With regard to children, an institutions is any place outside a family. According to the General Comment 5, “large or small group homes are especially dangerous for children, for whom there is no substitute for the need to grow up with a family.” It goes on to state that “’family-like’ institutions are still institutions and are no substitute for care by a family.”
Preconditions for deinstitutionalisation
The General Comment 5 requires States Parties to adopt a strategy and a concrete plan of action for deinstitutionalisation. It is a process which requires systemic transformation, including “the closure of institutions and the elimination of institutionalising regulations as part of a comprehensive strategy, along with the establishment of a range of individualised plans for transition with budgets and time frames as well as inclusive support services.” Deinstitutionalisation requires a coordinated, cross-government approach “which ensures reforms, budgets and appropriate changes of attitude at all levels and sectors of government, including local authorities.”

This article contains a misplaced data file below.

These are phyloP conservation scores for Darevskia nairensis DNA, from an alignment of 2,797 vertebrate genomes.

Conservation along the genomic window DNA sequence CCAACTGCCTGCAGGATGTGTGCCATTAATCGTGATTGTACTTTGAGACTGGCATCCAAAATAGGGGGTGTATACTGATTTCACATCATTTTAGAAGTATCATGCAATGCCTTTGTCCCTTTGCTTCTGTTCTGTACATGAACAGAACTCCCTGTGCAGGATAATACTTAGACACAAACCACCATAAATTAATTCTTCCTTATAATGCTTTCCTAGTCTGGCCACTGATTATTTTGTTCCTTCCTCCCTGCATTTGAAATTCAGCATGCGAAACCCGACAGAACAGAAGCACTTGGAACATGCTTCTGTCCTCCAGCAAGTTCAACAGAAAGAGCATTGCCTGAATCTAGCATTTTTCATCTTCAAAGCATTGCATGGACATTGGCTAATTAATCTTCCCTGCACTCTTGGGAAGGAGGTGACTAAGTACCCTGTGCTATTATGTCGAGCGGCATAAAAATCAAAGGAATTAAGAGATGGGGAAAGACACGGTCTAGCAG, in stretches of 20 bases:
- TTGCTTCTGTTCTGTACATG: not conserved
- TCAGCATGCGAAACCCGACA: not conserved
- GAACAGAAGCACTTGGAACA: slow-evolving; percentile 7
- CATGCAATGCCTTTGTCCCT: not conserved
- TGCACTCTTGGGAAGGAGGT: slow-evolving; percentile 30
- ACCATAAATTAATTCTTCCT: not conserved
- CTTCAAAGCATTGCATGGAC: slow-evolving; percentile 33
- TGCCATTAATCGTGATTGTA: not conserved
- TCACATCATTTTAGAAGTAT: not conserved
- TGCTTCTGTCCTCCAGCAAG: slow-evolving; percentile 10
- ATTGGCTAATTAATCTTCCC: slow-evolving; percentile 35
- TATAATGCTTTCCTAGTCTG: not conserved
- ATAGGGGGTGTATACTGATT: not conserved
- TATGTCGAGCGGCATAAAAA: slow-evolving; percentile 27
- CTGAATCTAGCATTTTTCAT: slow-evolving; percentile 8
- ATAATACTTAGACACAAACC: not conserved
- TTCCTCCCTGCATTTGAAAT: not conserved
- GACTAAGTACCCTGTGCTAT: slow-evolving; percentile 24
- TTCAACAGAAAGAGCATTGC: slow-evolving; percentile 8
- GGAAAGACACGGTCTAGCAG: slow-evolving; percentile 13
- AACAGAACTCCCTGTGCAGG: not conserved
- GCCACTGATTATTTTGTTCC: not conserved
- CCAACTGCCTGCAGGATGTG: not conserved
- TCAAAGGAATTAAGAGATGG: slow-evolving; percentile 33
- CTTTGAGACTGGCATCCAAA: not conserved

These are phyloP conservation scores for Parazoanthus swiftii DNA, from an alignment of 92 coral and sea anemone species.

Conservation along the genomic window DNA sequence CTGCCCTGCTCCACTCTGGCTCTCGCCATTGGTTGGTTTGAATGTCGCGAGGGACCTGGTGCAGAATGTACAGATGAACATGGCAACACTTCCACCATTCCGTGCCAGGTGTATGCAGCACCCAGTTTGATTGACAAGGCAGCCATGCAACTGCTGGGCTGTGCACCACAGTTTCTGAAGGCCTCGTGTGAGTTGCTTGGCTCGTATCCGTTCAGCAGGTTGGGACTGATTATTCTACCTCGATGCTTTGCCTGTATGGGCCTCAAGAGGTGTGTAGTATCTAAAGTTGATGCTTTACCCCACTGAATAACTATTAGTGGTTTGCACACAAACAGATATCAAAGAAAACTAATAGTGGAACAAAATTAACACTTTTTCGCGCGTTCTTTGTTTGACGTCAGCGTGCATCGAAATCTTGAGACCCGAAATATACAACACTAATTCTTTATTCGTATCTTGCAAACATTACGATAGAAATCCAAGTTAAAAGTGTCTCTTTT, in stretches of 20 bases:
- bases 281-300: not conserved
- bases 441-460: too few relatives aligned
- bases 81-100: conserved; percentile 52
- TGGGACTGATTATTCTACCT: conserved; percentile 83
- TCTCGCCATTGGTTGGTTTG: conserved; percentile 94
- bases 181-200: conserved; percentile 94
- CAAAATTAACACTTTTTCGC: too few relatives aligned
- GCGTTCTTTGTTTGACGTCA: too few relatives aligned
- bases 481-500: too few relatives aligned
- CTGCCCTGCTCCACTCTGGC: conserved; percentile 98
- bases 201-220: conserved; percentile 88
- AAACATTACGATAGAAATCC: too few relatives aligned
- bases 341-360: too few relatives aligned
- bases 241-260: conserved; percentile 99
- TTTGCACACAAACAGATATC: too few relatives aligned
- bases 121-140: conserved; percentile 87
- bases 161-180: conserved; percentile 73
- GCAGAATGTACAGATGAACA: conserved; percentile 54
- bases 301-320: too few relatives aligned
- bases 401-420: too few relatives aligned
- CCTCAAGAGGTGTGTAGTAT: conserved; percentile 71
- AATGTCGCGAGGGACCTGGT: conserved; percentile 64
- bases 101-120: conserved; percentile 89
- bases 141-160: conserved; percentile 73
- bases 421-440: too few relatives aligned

Accessible and affordable housing, inclusive education and equal recognition before the law (i.e. the abolition of guardianship legislation) are some of the preconditions for successful deinstitutionalisation, as well full participation of disabled people and their representative organisations, especially those with experience of institutionalisation.
The Common European Guidelines on the Transition from Institutional to Community-based Care, published in 2012, explain the ten elements of moving from institutional care to community-based services. While these can be helpful for drafting deinstitutionalisation strategies and action plans, it is important to ensure, in all cases, compliance with the UN CRPD and its General Comments when planning or implementing deinstitutionalisation reforms.
Importantly, in September 2022, the Committee on the Rights of Persons with Disabilities adopted the global Guidelines on Deinstitutionalisation, including in Emergencies. These Guidelines, which were based on a series of consultations with disabled people from all over the world, set out key standards which any deinstitutionalisation process should be based on and follow. These Guidelines should also be used by Governments when planning and drafting their national DI strategies and action plans, and to evaluate any ongoing or past reforms.